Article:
Original Research - Special Collection: Applied subjects - Practical Theology and Science of Religion

The psychology of animal companionship: Some ancient and modern views

Hennie Viviers
HTS Teologiese Studies / Theological Studies | Vol 70, No 1 | a2705 | DOI: https://doi.org/10.4102/hts.v70i1.2705 | © 2014 Hennie Viviers | This work is licensed under CC Attribution 4.0
Submitted: 29 April 2014 | Published: 09 October 2014

About the author(s)

Hennie Viviers, Department of Religion Studies, University of Johannesburg, South Africa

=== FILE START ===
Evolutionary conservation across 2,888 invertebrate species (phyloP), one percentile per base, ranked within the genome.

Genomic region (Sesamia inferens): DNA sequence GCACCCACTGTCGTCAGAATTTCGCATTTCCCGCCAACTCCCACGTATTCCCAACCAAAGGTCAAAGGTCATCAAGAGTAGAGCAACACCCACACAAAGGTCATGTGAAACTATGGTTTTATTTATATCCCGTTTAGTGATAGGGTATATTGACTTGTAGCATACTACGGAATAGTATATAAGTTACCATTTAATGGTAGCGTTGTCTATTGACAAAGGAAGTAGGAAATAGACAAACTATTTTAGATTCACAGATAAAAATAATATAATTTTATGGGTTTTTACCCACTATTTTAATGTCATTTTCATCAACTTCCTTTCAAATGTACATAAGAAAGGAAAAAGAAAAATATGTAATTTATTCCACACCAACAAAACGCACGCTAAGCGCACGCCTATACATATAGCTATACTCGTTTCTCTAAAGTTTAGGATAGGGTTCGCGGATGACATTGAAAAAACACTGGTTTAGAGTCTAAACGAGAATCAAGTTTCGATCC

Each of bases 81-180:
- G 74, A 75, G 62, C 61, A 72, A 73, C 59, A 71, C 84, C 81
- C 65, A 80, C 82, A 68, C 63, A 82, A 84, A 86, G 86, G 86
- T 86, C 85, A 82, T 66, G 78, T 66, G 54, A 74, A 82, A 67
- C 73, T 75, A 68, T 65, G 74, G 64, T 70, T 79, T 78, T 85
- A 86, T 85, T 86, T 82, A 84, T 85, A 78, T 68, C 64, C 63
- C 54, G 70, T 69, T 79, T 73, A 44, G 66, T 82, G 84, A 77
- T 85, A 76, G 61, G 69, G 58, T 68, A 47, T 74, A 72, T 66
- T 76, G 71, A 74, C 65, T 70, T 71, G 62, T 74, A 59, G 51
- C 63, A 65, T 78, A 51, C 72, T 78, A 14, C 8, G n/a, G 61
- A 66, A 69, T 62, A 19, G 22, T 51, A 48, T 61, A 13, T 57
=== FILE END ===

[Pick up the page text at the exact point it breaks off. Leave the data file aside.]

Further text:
The intuitive sensing of a mental bond between ourselves and animals, especially those that live very close to us, our companion animals, has been there since early history. Some ancient Israelite views testify to an irresistible anthropomorphising of their domestic animals (Jn 3:5–9) as well as an acknowledgement of the socio-psychological support provided by them (2 Sm 12:1c–4d). Is there indeed a mental overlap between humans and animals to explain this intuitive experiencing of a bond between ourselves and them since ancient times? Modern neuroscience, through neuro-imaging, has shown that dogs (at least) are able to reciprocate our thoughts and feelings, be it in a limited way. They seem to have some limited form of a ‘theory of mind’ previously ascribed to humans only. This explains why they have been humans’ ‘best friend’ for the past 12 000 years since they were domesticated from wolves. The intuitions of the ancients and the findings of modern science confirm that we and non-human animals all form intrinsically part of the fascinating web of life. This fact should sensitise us as moral agents to preserve this life.


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